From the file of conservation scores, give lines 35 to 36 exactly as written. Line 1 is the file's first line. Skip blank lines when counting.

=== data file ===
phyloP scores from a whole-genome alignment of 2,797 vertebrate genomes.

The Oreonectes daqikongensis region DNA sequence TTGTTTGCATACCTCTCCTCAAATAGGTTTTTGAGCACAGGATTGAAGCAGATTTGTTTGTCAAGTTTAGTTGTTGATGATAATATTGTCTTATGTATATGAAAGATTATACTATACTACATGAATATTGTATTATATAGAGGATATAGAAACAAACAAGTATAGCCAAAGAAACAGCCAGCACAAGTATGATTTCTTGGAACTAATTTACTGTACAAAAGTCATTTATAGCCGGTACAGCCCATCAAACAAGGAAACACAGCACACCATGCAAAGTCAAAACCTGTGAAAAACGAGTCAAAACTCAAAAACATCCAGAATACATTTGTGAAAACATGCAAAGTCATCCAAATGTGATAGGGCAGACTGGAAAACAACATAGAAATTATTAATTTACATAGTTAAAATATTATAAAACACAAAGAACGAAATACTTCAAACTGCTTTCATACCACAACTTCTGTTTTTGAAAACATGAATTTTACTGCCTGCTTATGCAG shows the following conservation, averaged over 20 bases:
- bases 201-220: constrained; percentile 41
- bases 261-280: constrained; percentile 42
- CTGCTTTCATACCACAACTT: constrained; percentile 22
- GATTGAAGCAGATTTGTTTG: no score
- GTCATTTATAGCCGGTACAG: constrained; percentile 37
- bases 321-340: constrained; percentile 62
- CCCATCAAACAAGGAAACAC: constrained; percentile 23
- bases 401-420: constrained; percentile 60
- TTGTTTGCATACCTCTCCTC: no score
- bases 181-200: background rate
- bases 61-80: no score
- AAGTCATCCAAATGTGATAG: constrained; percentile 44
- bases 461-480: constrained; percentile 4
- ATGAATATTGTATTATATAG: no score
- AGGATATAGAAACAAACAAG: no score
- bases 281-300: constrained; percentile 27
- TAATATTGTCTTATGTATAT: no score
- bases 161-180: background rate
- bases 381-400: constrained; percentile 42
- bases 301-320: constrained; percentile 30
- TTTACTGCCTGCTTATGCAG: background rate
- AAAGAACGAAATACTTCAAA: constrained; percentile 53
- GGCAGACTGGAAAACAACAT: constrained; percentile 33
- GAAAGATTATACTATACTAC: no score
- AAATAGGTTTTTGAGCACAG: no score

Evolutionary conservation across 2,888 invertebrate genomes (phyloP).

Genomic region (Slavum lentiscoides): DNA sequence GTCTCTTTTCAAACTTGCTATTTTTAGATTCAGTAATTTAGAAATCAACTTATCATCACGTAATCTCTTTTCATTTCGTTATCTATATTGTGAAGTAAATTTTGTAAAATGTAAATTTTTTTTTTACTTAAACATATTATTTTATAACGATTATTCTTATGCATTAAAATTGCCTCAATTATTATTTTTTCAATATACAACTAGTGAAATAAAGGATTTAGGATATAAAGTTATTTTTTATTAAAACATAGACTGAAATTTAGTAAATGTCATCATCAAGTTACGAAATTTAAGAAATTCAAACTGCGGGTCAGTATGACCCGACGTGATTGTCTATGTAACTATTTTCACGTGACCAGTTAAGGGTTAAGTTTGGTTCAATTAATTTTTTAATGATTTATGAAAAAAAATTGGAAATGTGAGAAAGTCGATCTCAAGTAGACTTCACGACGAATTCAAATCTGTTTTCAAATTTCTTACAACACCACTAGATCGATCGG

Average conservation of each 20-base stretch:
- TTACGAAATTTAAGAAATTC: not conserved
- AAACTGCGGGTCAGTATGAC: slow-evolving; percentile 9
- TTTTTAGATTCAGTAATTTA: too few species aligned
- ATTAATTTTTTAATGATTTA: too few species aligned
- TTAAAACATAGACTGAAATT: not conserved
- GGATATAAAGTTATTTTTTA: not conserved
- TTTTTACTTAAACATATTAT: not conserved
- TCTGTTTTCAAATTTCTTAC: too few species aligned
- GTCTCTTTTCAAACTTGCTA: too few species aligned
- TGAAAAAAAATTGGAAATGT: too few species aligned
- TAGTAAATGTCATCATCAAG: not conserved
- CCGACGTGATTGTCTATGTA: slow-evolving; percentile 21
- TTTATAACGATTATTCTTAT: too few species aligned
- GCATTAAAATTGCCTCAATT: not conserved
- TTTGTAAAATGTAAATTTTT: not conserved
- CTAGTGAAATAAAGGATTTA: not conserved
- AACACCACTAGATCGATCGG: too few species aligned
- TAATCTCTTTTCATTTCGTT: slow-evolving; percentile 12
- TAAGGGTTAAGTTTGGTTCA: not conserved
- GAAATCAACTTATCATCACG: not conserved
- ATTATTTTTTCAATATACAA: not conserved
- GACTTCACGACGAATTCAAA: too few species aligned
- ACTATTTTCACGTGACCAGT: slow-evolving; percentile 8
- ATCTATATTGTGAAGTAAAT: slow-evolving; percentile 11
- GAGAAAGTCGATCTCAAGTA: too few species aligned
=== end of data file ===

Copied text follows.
- TTAAAACATAGACTGAAATT: not conserved
- GGATATAAAGTTATTTTTTA: not conserved